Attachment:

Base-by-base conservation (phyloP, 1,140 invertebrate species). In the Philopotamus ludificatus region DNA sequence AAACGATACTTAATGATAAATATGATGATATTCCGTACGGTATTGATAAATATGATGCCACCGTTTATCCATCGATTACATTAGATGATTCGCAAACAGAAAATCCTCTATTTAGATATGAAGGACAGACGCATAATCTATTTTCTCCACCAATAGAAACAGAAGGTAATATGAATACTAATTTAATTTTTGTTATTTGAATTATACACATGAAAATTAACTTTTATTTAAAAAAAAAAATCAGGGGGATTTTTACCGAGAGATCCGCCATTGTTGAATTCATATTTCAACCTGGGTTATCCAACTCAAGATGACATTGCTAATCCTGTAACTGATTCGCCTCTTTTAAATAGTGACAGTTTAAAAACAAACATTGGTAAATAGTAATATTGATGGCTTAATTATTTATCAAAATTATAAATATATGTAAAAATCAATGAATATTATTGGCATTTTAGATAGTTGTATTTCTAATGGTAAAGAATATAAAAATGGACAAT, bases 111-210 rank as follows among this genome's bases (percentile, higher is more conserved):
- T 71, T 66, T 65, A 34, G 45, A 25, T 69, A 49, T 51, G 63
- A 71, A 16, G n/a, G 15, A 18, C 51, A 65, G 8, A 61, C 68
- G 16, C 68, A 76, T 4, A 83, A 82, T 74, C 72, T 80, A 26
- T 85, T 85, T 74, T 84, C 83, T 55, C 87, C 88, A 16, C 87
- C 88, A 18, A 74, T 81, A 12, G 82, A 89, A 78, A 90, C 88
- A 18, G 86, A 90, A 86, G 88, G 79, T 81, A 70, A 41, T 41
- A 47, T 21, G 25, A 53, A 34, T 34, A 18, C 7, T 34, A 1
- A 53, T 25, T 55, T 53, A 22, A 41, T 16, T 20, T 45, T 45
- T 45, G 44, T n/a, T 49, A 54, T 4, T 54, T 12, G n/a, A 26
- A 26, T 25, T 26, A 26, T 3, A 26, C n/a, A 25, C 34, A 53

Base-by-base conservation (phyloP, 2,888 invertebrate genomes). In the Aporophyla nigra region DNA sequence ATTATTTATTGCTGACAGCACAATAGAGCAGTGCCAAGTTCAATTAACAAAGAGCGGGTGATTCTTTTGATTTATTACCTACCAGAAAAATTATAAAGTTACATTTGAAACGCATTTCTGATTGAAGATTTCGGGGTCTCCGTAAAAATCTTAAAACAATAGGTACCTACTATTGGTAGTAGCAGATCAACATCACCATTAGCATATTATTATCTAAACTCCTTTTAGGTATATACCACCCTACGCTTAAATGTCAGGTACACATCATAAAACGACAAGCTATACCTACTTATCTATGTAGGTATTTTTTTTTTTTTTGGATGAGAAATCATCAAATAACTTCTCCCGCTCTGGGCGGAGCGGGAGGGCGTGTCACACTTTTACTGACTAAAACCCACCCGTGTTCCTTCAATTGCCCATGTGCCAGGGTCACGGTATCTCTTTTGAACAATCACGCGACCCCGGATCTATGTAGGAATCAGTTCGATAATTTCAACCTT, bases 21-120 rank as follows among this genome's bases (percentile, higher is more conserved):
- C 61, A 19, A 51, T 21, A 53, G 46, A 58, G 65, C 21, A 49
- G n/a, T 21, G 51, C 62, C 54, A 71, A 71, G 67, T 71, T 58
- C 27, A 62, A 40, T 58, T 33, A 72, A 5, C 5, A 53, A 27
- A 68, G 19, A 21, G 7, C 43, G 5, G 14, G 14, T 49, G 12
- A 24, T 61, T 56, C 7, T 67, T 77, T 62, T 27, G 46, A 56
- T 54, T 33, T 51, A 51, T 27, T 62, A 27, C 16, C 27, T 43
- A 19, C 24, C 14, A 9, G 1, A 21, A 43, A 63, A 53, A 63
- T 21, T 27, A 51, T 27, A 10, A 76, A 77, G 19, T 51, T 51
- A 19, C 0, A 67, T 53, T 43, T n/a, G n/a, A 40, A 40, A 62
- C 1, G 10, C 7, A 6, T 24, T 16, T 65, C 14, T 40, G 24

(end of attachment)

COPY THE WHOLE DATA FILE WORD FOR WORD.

Base-by-base conservation (phyloP, 1,140 invertebrate species). In the Philopotamus ludificatus region DNA sequence AAACGATACTTAATGATAAATATGATGATATTCCGTACGGTATTGATAAATATGATGCCACCGTTTATCCATCGATTACATTAGATGATTCGCAAACAGAAAATCCTCTATTTAGATATGAAGGACAGACGCATAATCTATTTTCTCCACCAATAGAAACAGAAGGTAATATGAATACTAATTTAATTTTTGTTATTTGAATTATACACATGAAAATTAACTTTTATTTAAAAAAAAAAATCAGGGGGATTTTTACCGAGAGATCCGCCATTGTTGAATTCATATTTCAACCTGGGTTATCCAACTCAAGATGACATTGCTAATCCTGTAACTGATTCGCCTCTTTTAAATAGTGACAGTTTAAAAACAAACATTGGTAAATAGTAATATTGATGGCTTAATTATTTATCAAAATTATAAATATATGTAAAAATCAATGAATATTATTGGCATTTTAGATAGTTGTATTTCTAATGGTAAAGAATATAAAAATGGACAAT, bases 111-210 rank as follows among this genome's bases (percentile, higher is more conserved):
- T 71, T 66, T 65, A 34, G 45, A 25, T 69, A 49, T 51, G 63
- A 71, A 16, G n/a, G 15, A 18, C 51, A 65, G 8, A 61, C 68
- G 16, C 68, A 76, T 4, A 83, A 82, T 74, C 72, T 80, A 26
- T 85, T 85, T 74, T 84, C 83, T 55, C 87, C 88, A 16, C 87
- C 88, A 18, A 74, T 81, A 12, G 82, A 89, A 78, A 90, C 88
- A 18, G 86, A 90, A 86, G 88, G 79, T 81, A 70, A 41, T 41
- A 47, T 21, G 25, A 53, A 34, T 34, A 18, C 7, T 34, A 1
- A 53, T 25, T 55, T 53, A 22, A 41, T 16, T 20, T 45, T 45
- T 45, G 44, T n/a, T 49, A 54, T 4, T 54, T 12, G n/a, A 26
- A 26, T 25, T 26, A 26, T 3, A 26, C n/a, A 25, C 34, A 53

Base-by-base conservation (phyloP, 2,888 invertebrate genomes). In the Aporophyla nigra region DNA sequence ATTATTTATTGCTGACAGCACAATAGAGCAGTGCCAAGTTCAATTAACAAAGAGCGGGTGATTCTTTTGATTTATTACCTACCAGAAAAATTATAAAGTTACATTTGAAACGCATTTCTGATTGAAGATTTCGGGGTCTCCGTAAAAATCTTAAAACAATAGGTACCTACTATTGGTAGTAGCAGATCAACATCACCATTAGCATATTATTATCTAAACTCCTTTTAGGTATATACCACCCTACGCTTAAATGTCAGGTACACATCATAAAACGACAAGCTATACCTACTTATCTATGTAGGTATTTTTTTTTTTTTTGGATGAGAAATCATCAAATAACTTCTCCCGCTCTGGGCGGAGCGGGAGGGCGTGTCACACTTTTACTGACTAAAACCCACCCGTGTTCCTTCAATTGCCCATGTGCCAGGGTCACGGTATCTCTTTTGAACAATCACGCGACCCCGGATCTATGTAGGAATCAGTTCGATAATTTCAACCTT, bases 21-120 rank as follows among this genome's bases (percentile, higher is more conserved):
- C 61, A 19, A 51, T 21, A 53, G 46, A 58, G 65, C 21, A 49
- G n/a, T 21, G 51, C 62, C 54, A 71, A 71, G 67, T 71, T 58
- C 27, A 62, A 40, T 58, T 33, A 72, A 5, C 5, A 53, A 27
- A 68, G 19, A 21, G 7, C 43, G 5, G 14, G 14, T 49, G 12
- A 24, T 61, T 56, C 7, T 67, T 77, T 62, T 27, G 46, A 56
- T 54, T 33, T 51, A 51, T 27, T 62, A 27, C 16, C 27, T 43
- A 19, C 24, C 14, A 9, G 1, A 21, A 43, A 63, A 53, A 63
- T 21, T 27, A 51, T 27, A 10, A 76, A 77, G 19, T 51, T 51
- A 19, C 0, A 67, T 53, T 43, T n/a, G n/a, A 40, A 40, A 62
- C 1, G 10, C 7, A 6, T 24, T 16, T 65, C 14, T 40, G 24